At the height of WWI
, history’s most lethal influenza
virus erupted in an army camp in Kansas
, moved east with American troops, then exploded, killing as many as 100 million people worldwide. It killed more people in twenty-four months than AIDS killed in twenty-four years, more in a year than the Black Death killed in a century. But this was not the Middle Ages, and 1918 marked the first collision of science and epidemic disease. Magisterial in its breadth of perspective and depth of research and now revised to reflect the growing danger of the avian flu, The Great Influenza
is ultimately a tale of triumph amid tragedy, which provides us with a precise and sobering model as we confront the epidemics looming on our own horizon. John M. Barry has written a new afterword for this edition that brings us up to speed on the terrible threat of the avian flu and suggest ways in which we might head off another flu pandemic.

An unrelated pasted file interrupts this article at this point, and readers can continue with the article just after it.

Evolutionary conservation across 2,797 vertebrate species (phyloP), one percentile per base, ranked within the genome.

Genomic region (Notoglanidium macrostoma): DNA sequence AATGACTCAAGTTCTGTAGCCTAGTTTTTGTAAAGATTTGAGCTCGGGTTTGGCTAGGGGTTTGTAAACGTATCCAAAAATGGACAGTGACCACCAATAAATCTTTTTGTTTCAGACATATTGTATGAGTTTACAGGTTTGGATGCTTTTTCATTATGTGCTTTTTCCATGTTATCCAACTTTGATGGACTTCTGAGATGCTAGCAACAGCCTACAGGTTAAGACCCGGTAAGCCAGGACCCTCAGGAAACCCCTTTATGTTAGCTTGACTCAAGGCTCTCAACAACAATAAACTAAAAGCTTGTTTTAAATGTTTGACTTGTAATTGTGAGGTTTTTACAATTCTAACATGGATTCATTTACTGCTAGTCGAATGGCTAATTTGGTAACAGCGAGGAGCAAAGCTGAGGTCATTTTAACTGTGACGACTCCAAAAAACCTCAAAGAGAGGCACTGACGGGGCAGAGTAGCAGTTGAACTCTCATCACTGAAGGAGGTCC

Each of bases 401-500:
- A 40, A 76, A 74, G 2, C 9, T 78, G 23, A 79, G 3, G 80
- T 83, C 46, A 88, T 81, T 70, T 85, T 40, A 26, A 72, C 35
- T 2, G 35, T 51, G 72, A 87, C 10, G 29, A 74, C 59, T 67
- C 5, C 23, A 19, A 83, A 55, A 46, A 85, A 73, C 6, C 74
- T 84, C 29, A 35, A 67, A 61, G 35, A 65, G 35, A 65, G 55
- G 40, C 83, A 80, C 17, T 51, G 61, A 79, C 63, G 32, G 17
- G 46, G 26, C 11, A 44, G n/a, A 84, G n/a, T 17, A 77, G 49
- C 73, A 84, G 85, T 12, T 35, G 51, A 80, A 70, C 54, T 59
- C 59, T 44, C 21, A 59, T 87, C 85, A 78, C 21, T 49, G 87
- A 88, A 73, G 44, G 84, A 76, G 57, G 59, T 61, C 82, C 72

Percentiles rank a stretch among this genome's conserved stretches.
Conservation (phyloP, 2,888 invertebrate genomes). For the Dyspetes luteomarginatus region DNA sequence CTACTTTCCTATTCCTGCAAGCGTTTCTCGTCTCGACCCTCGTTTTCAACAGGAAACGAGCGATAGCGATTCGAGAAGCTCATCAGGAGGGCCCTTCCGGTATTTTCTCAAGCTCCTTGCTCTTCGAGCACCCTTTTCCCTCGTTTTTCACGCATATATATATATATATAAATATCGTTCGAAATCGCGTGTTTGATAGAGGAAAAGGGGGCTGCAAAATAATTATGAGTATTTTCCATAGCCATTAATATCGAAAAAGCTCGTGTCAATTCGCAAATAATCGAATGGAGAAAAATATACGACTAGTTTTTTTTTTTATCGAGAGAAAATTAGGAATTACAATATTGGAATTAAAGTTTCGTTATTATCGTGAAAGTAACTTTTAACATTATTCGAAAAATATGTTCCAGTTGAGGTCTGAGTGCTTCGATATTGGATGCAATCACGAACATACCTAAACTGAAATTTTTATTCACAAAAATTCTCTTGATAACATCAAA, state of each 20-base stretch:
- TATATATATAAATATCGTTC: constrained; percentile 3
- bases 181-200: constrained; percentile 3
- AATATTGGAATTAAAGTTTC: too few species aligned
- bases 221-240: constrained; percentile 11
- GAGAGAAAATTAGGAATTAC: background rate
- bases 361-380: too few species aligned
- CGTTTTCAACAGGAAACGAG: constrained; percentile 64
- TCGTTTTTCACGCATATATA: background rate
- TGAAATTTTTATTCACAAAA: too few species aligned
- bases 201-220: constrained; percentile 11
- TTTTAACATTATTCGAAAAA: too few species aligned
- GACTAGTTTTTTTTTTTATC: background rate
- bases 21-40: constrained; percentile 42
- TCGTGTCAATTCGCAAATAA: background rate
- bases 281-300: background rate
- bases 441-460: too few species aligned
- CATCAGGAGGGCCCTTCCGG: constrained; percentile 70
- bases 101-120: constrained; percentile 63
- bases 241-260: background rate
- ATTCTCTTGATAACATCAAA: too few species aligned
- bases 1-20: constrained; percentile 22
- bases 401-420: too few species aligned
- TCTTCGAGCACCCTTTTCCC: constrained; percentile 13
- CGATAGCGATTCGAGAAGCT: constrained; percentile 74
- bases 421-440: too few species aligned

Click for the original review.
World War I started in August 1914 and ended in November 1918, but American participation did not begin at all until 1917 and not on a large scale until the final year. Kansas was a battleground between pro- and anti-slavery forces before being admitted to the Union as a free state in 1861. Influenza is a virus-caused disease that affects the lungs and which killed more people in 1919 than died from combat in World War I.